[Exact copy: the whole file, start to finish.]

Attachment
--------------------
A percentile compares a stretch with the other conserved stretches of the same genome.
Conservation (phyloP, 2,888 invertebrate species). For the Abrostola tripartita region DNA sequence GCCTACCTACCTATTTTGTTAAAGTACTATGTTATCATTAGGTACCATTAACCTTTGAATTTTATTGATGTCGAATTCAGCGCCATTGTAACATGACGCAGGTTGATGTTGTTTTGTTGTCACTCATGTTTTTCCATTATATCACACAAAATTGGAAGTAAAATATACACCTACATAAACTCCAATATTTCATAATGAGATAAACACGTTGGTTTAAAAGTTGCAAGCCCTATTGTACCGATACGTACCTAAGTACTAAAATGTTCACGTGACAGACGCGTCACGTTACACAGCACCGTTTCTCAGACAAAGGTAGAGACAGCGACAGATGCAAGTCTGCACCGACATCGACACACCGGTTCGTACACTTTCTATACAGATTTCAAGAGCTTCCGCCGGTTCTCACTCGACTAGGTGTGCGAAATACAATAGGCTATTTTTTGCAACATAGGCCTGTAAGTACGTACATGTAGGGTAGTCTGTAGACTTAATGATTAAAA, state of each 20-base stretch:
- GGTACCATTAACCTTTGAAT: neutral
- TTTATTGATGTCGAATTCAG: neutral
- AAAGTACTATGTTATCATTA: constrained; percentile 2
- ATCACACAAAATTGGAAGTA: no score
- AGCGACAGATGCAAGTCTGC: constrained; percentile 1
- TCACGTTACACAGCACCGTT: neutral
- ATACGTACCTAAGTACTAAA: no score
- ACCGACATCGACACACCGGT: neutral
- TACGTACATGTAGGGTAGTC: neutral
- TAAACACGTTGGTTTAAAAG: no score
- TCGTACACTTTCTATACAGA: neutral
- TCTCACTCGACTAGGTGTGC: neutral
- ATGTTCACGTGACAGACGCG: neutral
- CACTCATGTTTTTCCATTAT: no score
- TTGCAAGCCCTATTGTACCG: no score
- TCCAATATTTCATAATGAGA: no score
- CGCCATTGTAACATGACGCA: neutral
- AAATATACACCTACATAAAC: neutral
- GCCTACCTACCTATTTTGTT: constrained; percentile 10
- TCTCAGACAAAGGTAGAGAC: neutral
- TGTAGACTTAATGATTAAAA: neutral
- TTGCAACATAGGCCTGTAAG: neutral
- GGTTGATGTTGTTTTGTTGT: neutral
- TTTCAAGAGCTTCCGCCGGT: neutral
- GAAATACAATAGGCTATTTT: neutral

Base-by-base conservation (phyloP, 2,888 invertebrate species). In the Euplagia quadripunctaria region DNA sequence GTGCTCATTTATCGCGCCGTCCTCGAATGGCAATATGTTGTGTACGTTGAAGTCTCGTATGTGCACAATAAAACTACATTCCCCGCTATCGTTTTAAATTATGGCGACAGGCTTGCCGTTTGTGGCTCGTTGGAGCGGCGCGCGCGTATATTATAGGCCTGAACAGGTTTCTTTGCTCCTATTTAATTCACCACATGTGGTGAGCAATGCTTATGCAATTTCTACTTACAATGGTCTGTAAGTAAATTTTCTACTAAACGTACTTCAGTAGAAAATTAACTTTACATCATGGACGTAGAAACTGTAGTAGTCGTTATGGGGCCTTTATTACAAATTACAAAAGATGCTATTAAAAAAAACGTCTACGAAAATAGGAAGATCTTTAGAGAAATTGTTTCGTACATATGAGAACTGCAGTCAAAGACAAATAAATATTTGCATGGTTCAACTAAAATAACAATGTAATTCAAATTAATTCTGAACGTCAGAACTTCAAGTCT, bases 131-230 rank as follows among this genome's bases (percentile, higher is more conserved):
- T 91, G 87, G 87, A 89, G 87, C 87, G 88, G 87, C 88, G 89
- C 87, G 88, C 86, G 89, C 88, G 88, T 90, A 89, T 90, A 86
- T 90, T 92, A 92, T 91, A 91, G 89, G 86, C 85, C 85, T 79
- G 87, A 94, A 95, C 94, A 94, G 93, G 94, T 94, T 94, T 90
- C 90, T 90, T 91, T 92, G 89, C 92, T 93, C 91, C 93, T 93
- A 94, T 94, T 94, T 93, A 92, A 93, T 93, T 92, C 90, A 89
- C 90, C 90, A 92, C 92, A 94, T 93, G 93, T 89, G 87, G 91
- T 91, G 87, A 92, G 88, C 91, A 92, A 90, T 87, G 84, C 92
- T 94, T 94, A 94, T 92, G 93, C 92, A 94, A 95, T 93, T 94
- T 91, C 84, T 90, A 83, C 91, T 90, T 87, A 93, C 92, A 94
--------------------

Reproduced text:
A percentile compares a stretch with the other conserved stretches of the same genome.
Conservation (phyloP, 2,888 invertebrate species). For the Abrostola tripartita region DNA sequence GCCTACCTACCTATTTTGTTAAAGTACTATGTTATCATTAGGTACCATTAACCTTTGAATTTTATTGATGTCGAATTCAGCGCCATTGTAACATGACGCAGGTTGATGTTGTTTTGTTGTCACTCATGTTTTTCCATTATATCACACAAAATTGGAAGTAAAATATACACCTACATAAACTCCAATATTTCATAATGAGATAAACACGTTGGTTTAAAAGTTGCAAGCCCTATTGTACCGATACGTACCTAAGTACTAAAATGTTCACGTGACAGACGCGTCACGTTACACAGCACCGTTTCTCAGACAAAGGTAGAGACAGCGACAGATGCAAGTCTGCACCGACATCGACACACCGGTTCGTACACTTTCTATACAGATTTCAAGAGCTTCCGCCGGTTCTCACTCGACTAGGTGTGCGAAATACAATAGGCTATTTTTTGCAACATAGGCCTGTAAGTACGTACATGTAGGGTAGTCTGTAGACTTAATGATTAAAA, state of each 20-base stretch:
- GGTACCATTAACCTTTGAAT: neutral
- TTTATTGATGTCGAATTCAG: neutral
- AAAGTACTATGTTATCATTA: constrained; percentile 2
- ATCACACAAAATTGGAAGTA: no score
- AGCGACAGATGCAAGTCTGC: constrained; percentile 1
- TCACGTTACACAGCACCGTT: neutral
- ATACGTACCTAAGTACTAAA: no score
- ACCGACATCGACACACCGGT: neutral
- TACGTACATGTAGGGTAGTC: neutral
- TAAACACGTTGGTTTAAAAG: no score
- TCGTACACTTTCTATACAGA: neutral
- TCTCACTCGACTAGGTGTGC: neutral
- ATGTTCACGTGACAGACGCG: neutral
- CACTCATGTTTTTCCATTAT: no score
- TTGCAAGCCCTATTGTACCG: no score
- TCCAATATTTCATAATGAGA: no score
- CGCCATTGTAACATGACGCA: neutral
- AAATATACACCTACATAAAC: neutral
- GCCTACCTACCTATTTTGTT: constrained; percentile 10
- TCTCAGACAAAGGTAGAGAC: neutral
- TGTAGACTTAATGATTAAAA: neutral
- TTGCAACATAGGCCTGTAAG: neutral
- GGTTGATGTTGTTTTGTTGT: neutral
- TTTCAAGAGCTTCCGCCGGT: neutral
- GAAATACAATAGGCTATTTT: neutral

Base-by-base conservation (phyloP, 2,888 invertebrate species). In the Euplagia quadripunctaria region DNA sequence GTGCTCATTTATCGCGCCGTCCTCGAATGGCAATATGTTGTGTACGTTGAAGTCTCGTATGTGCACAATAAAACTACATTCCCCGCTATCGTTTTAAATTATGGCGACAGGCTTGCCGTTTGTGGCTCGTTGGAGCGGCGCGCGCGTATATTATAGGCCTGAACAGGTTTCTTTGCTCCTATTTAATTCACCACATGTGGTGAGCAATGCTTATGCAATTTCTACTTACAATGGTCTGTAAGTAAATTTTCTACTAAACGTACTTCAGTAGAAAATTAACTTTACATCATGGACGTAGAAACTGTAGTAGTCGTTATGGGGCCTTTATTACAAATTACAAAAGATGCTATTAAAAAAAACGTCTACGAAAATAGGAAGATCTTTAGAGAAATTGTTTCGTACATATGAGAACTGCAGTCAAAGACAAATAAATATTTGCATGGTTCAACTAAAATAACAATGTAATTCAAATTAATTCTGAACGTCAGAACTTCAAGTCT, bases 131-230 rank as follows among this genome's bases (percentile, higher is more conserved):
- T 91, G 87, G 87, A 89, G 87, C 87, G 88, G 87, C 88, G 89
- C 87, G 88, C 86, G 89, C 88, G 88, T 90, A 89, T 90, A 86
- T 90, T 92, A 92, T 91, A 91, G 89, G 86, C 85, C 85, T 79
- G 87, A 94, A 95, C 94, A 94, G 93, G 94, T 94, T 94, T 90
- C 90, T 90, T 91, T 92, G 89, C 92, T 93, C 91, C 93, T 93
- A 94, T 94, T 94, T 93, A 92, A 93, T 93, T 92, C 90, A 89
- C 90, C 90, A 92, C 92, A 94, T 93, G 93, T 89, G 87, G 91
- T 91, G 87, A 92, G 88, C 91, A 92, A 90, T 87, G 84, C 92
- T 94, T 94, A 94, T 92, G 93, C 92, A 94, A 95, T 93, T 94
- T 91, C 84, T 90, A 83, C 91, T 90, T 87, A 93, C 92, A 94